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June 25
1859 - Outlaw Tiburcio Vasquez escapes from prison while serving sentence for grand larceny in SCV area; recaptured in August and sent to San Quentin [story]
Tiburcio Vasquez


| Wednesday, Jan 16, 2019
United Teachers of Los Angeles members rally at a concert by Latin rock/hip hop group Ozomatli concert on Jan. 15, the second day of a teachers strike. | Photo: Nathan Solis/CNS.
United Teachers of Los Angeles members rally at a concert by Latin rock/hip hop group Ozomatli concert on Jan. 15, the second day of a teachers strike. | Photo: Nathan Solis/CNS.

 

By Nathan Solis

LOS ANGELES – On day two of the Los Angeles teacher strike, educators in red rallied outside a charter school’s headquarters on Tuesday to highlight their frustration over what they call the privatization of public schools.

The second largest school district in the nation said it lost approximately $25 million in state funding on Monday, the first day of the United Teachers of Los Angeles strike. But at a Tuesday morning press conference, LA Unified School District Superintendent Austin Beutner said the district saved $10 million because picketing teachers do not get paid, bringing the total loss for the district to $15 million.

“The painful truth is we don’t have enough money to do everything that UTLA is asking,” Beutner said. “The state and county, our regulators, have told us this repeatedly.”

Union members want the school district to use its $1.8 billion reserve to reduce class sizes, add nurses to every school campus and cap how much money charter schools receive across the district.

About 360,000 students at over 1,200 schools were absent Monday.

While nearly 20,000 union members, parents and students braved the rain to march to LAUSD headquarters on Monday, picketers decided to rally outside the Los Angeles offices of California Charter Schools Association on Tuesday.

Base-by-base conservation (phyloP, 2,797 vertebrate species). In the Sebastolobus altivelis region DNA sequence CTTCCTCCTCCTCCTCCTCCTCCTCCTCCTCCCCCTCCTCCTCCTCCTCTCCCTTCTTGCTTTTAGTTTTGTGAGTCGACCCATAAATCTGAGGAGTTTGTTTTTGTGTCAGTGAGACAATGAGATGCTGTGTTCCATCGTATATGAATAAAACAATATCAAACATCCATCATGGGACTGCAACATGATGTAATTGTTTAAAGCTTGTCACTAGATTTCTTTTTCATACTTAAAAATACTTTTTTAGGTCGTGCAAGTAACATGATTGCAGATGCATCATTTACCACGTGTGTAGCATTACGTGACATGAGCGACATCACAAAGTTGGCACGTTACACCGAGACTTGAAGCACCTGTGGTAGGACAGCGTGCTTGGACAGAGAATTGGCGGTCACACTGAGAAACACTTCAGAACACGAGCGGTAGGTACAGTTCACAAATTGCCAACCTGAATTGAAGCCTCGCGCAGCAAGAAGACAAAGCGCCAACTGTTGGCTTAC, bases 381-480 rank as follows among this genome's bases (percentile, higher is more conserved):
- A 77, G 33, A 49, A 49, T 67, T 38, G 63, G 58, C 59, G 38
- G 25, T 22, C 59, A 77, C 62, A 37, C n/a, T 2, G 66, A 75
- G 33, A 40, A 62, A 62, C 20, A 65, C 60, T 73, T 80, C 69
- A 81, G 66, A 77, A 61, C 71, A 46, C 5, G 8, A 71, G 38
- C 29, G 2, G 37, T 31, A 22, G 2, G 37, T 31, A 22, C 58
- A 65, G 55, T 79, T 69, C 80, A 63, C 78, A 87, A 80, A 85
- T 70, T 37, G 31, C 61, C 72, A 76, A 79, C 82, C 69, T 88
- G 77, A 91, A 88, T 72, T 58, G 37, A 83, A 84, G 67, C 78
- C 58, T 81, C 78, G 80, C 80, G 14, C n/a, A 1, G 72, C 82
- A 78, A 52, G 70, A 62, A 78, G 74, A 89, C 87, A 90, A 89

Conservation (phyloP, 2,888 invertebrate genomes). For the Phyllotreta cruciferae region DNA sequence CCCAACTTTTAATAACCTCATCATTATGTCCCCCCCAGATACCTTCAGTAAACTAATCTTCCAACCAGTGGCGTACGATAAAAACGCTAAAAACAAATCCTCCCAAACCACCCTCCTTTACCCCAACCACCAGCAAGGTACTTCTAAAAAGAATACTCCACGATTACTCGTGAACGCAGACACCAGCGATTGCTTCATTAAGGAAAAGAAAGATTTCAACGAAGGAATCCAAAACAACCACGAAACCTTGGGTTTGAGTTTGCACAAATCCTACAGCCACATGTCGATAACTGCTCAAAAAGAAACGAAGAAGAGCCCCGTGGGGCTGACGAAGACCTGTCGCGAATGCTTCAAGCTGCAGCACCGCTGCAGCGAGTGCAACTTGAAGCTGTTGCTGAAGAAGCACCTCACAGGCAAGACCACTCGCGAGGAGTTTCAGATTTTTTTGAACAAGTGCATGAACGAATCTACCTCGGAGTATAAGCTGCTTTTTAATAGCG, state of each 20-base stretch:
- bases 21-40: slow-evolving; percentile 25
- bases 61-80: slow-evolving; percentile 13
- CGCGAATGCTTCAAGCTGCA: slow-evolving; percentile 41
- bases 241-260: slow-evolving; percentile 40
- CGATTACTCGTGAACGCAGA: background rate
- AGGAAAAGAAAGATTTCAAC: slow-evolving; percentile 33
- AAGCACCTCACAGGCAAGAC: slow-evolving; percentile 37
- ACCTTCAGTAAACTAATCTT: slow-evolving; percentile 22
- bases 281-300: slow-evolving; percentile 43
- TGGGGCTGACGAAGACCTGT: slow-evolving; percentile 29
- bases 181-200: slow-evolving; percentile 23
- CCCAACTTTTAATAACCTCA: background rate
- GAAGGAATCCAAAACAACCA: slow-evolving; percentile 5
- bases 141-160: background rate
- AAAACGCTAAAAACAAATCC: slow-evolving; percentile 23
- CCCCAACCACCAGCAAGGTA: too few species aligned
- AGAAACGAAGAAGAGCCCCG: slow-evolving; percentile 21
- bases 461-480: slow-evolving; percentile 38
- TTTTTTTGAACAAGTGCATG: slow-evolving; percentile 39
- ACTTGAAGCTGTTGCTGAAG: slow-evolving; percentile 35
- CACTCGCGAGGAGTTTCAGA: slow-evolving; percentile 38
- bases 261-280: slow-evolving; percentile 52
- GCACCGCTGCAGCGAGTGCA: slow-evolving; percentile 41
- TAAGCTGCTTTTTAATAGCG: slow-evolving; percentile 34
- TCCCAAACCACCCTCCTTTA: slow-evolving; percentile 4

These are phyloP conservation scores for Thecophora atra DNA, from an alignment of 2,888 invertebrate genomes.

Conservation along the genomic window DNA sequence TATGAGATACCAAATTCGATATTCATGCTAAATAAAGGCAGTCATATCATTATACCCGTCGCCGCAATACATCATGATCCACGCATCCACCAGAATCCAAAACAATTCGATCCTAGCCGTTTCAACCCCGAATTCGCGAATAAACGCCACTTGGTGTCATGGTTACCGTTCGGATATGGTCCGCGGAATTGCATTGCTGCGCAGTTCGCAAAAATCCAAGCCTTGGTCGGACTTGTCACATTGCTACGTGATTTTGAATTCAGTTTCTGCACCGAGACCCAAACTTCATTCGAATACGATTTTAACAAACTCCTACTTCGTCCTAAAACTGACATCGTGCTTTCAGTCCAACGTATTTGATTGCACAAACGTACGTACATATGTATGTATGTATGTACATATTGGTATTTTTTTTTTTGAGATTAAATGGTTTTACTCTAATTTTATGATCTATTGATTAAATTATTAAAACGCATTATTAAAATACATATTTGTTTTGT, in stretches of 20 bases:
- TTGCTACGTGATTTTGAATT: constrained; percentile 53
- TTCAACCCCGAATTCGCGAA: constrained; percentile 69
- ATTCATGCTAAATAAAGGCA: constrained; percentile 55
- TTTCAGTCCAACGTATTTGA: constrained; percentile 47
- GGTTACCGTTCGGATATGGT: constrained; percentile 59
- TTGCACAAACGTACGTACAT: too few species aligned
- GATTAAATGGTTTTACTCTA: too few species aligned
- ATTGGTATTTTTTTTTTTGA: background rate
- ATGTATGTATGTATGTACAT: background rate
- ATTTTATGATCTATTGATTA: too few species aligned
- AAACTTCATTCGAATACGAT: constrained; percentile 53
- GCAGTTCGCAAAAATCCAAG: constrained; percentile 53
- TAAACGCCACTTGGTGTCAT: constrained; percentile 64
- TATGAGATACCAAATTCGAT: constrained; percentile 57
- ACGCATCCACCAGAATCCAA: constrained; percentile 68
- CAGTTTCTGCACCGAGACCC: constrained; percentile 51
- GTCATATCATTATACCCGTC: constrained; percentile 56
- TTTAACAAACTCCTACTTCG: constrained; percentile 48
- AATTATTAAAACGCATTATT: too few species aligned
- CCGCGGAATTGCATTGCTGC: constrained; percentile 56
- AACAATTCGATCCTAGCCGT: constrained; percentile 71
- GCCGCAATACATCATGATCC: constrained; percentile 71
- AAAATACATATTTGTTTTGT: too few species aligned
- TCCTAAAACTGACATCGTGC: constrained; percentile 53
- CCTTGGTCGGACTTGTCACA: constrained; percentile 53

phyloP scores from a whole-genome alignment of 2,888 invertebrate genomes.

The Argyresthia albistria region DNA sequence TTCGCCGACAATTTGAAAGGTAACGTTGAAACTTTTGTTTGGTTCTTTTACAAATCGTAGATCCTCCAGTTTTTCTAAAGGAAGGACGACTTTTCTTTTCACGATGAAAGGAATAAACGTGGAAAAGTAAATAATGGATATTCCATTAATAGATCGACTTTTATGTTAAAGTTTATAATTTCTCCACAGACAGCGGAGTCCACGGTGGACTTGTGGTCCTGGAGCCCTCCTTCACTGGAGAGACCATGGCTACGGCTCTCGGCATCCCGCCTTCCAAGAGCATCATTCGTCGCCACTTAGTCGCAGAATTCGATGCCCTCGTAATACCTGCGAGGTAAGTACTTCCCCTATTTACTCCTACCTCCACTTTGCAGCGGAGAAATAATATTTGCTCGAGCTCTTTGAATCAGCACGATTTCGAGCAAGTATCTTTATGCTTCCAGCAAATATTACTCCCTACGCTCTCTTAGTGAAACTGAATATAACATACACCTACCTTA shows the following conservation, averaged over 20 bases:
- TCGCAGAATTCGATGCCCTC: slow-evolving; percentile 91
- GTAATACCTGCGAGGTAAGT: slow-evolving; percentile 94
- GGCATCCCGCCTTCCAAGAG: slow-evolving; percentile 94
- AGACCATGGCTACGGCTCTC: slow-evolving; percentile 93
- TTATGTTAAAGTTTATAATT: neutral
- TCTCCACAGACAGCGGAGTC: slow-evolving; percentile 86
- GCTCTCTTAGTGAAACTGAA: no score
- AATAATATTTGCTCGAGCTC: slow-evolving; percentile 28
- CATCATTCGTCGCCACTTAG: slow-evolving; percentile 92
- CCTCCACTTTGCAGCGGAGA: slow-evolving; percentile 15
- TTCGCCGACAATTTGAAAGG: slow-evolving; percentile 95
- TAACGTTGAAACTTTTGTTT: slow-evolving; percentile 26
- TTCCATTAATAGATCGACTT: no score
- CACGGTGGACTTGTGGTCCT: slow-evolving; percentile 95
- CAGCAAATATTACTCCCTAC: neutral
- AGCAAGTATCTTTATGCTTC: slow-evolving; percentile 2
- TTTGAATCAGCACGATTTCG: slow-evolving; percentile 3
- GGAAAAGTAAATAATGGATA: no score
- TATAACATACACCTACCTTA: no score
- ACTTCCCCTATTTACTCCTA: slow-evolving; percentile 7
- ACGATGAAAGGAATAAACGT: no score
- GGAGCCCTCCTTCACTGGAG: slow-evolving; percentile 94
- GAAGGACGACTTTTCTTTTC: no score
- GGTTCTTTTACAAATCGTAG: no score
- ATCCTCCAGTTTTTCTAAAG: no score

Last December, UTLA members called for a cap on any new charter schools in the district, arguing the money that could go toward public schools ends up being used on privately run campuses.

In a statement, Charter Schools Association president Myrna Castrejón asked union representatives to not make the fight about pitting schools against each other.

“The funding pie can and should grow, but we know that LA Unified’s financial crisis is real,” said Castrejón, who also asked for peaceful demonstrations.

It was noisy, but a large swell of union members in red marched in Little Tokyo as the Latin rock and hip-hop group Ozomatli played a concert and educators marched through downtown Los Angeles.

Others rallied on street corners and the crowds spread out through the downtown core. Educators like Laura Bartholomew, Karin Grigsby and Morena Zelada from Toluca Lake Elementary School in North Hollywood carried signs with their school’s mascot wielding a lightsaber.

They said the strike is not about their pay.

Bartholomew said cutbacks in the district began in 2008 during the recession, but services that were cut were never restored. These include a full-time school nurse, counselors and teacher’s aides that are now shared by multiple classrooms.

Resources that would have once gone to public schools have been siphoned off by private charter schools, the teachers said.

“Our concern is that most of our school board and our superintendent have an agenda to privatize education,” said Bartholomew, who teaches first grade. “Part of this is the regulation of charter schools. They’re not held to the same standards that public schools are held to.

Zelada said special education teachers like herself only have a nurse available once a week, which means teachers are now required to administer medications.

Grigsby added: “I was trained a few weeks ago on how to administer an EpiPen. I have a student who has asthma and he might need his EpiPen and I’m nervous about that because I’m not a nurse, I’m a teacher.”

In the last decade, the number of charter schools has increased by 150 percent in California and show no signs of slowing down, according to the state Department of Education.

The union wants the district to use its reserve funding to help alleviate the exodus of students from public schools, but in a Wall Street Journal op-ed published on Tuesday Beutner said the district will need all of reserve funding – nearly $2 billion – to avoid insolvency.

This is the first strike in 30 years at LA Unified. The 1989 strike lasted nine days before a deal was reached.

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